This powerful exhibition Artna.online should be a wake up call — that our island is being destroyed because of greed. One of the dangers of greed is, it rarely has forward planning. Malta is a gem of an island, but that gem is slowly turning into a lump of coal.
What is the solution?
Macro- vision: One of the many measures that should be put into place is a new master plan of the island. Individual developments have to stop being looked at in isolation, and a well thought out master plan of the entire island needs to be discussed, developed and implemented.
One which includes the surrounding community of each development; which includes semi-public spaces; where the natural environment is the priority and the built environment is there to serve and improve. A masterplan is a tool for a long term vision and gives definition to when a development of an area should stop and consider that area as complete — avoiding over-development and the constant re-development of the in-between spaces (roads, pavements, landscaped areas), as though these spaces do not belong to anyone, just because a third party decided to start his development as soon as the previous is complete.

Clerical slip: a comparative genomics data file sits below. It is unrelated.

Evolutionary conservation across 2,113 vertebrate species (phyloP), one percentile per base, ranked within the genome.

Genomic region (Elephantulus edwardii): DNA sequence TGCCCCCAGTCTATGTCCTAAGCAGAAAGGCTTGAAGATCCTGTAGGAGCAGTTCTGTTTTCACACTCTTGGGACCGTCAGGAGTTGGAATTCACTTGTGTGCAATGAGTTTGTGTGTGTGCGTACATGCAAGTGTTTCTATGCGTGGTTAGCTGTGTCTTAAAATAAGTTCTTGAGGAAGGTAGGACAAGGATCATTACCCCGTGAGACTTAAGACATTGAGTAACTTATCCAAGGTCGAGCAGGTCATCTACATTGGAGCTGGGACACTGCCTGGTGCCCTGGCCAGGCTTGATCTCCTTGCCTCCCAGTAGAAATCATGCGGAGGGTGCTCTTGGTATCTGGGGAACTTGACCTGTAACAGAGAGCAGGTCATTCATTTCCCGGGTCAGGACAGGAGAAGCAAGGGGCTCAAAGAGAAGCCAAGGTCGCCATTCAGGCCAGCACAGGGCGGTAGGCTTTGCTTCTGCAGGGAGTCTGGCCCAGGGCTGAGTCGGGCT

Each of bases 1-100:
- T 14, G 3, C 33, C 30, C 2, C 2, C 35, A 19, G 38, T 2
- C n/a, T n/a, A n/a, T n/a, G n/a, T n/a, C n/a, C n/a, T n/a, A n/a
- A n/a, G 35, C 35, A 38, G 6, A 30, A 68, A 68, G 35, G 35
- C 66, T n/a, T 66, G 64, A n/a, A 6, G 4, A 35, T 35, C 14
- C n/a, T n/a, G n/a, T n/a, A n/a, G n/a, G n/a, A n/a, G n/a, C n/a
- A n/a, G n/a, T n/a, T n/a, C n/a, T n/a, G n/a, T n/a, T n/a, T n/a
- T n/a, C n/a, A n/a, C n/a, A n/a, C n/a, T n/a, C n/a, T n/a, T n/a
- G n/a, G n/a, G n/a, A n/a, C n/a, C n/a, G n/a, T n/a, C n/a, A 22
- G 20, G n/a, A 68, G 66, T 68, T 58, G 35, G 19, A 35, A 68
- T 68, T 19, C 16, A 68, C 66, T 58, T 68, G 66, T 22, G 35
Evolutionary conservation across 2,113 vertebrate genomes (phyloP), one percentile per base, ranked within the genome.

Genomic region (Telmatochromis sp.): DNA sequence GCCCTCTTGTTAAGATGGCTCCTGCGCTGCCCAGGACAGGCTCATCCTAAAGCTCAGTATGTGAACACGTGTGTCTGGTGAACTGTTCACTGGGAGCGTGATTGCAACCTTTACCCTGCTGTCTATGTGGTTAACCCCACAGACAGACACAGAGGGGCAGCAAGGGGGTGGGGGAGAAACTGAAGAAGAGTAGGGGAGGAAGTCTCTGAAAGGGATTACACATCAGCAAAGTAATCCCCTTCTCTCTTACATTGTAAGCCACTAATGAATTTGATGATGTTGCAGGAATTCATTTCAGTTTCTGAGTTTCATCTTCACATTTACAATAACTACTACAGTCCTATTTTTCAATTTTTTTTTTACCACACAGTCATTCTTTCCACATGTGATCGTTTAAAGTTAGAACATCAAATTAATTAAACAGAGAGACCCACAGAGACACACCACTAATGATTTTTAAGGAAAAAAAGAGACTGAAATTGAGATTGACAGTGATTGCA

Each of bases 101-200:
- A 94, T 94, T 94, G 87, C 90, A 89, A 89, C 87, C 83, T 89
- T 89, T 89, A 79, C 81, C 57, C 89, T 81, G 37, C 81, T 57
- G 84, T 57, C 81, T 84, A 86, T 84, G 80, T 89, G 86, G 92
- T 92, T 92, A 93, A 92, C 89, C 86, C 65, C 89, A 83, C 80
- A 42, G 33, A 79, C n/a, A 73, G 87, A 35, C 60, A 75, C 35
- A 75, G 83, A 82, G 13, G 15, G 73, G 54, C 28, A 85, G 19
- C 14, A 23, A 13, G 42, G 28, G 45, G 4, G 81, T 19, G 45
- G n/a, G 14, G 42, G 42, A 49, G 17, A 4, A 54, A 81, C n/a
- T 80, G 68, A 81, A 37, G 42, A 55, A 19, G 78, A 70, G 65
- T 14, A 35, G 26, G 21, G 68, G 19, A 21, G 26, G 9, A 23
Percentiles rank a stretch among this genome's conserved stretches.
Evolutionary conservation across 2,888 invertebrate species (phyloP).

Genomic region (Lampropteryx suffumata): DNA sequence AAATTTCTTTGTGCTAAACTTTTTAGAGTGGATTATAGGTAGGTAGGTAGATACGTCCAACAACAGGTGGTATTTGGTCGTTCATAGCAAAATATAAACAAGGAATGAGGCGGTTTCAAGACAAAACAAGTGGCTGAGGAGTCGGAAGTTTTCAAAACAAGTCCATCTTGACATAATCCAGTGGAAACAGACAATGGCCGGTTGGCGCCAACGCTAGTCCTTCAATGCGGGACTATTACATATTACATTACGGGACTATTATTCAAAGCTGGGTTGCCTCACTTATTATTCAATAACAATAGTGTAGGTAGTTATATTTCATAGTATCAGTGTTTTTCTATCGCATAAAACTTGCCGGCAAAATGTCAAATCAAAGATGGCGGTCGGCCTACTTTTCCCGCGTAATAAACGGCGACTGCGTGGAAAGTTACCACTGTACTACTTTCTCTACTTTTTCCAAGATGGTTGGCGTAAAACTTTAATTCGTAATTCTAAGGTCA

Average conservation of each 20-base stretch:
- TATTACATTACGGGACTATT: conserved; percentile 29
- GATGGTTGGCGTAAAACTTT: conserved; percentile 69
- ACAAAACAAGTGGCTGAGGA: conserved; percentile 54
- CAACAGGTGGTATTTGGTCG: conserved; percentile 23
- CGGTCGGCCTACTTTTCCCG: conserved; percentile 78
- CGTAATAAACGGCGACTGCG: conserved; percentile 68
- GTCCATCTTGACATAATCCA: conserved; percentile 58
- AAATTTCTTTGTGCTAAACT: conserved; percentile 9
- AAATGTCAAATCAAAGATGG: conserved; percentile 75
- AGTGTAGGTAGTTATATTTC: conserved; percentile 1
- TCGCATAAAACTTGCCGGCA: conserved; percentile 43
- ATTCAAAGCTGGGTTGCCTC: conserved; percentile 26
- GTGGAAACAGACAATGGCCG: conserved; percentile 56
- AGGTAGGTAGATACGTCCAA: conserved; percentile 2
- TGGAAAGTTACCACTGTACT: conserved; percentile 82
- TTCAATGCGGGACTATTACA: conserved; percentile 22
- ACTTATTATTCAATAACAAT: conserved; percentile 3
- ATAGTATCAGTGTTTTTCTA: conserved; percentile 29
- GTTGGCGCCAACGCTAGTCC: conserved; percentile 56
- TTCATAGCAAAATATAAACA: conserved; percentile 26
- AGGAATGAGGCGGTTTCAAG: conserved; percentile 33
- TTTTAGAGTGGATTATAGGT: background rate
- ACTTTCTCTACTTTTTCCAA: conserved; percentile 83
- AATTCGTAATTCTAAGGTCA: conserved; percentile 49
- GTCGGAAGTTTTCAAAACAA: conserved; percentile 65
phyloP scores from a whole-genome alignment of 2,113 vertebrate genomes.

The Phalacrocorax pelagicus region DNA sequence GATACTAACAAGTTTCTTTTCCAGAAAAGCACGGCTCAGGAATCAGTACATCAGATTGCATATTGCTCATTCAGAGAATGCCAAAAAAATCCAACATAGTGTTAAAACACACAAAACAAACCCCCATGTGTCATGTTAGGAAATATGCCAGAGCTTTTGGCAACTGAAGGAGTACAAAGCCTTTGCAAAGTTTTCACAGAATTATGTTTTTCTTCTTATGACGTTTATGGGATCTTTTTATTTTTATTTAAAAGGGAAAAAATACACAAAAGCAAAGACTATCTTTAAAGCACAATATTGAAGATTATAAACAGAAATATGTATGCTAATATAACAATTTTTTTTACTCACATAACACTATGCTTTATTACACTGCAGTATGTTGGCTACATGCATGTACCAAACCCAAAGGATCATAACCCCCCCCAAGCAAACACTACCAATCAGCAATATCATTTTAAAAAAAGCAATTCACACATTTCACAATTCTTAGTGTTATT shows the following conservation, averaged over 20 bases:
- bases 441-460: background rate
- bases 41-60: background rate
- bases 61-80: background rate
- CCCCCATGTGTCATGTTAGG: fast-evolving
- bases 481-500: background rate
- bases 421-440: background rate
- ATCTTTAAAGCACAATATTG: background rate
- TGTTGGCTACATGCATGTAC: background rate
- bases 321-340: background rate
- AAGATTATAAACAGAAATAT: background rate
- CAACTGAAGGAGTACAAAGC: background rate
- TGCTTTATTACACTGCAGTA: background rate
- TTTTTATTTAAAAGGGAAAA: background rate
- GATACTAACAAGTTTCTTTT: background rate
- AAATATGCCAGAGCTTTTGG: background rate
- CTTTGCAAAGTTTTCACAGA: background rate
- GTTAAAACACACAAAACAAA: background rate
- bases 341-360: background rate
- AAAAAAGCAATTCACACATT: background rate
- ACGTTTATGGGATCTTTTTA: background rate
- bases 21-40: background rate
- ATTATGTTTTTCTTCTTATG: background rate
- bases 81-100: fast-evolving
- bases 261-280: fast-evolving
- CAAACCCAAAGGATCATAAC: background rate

Before, the pandemic and even before the boom, we already had a problem with a lot of old vacant buildings, which can cost a fortune to re-fit and regenerate. These are the few valuable portions of historical patrimony that need to be protected and included as part of the same masterplan, in which the authorities make it more attractive for these projects to be regenerated — long term funding rather than short-term, one-time cash back.
Micro- vision: In context of the current situation of our islands, this can only be achieved by separating the authority from the beneficiary, and where a specific process which defines all roles in the process without any conflict of interest — being it the developer, the architect, the contractor etc. is adopted. Developers need to stop funding political parties and puppeteering the authorities — a process of forward planning rather than management by crisis.
The new contemporary should be an architecture of hope — one which is responsibly designed, one which gives a worthy past to future generations.
If you’d like to help out, please visit our Take Action page on Artna.online.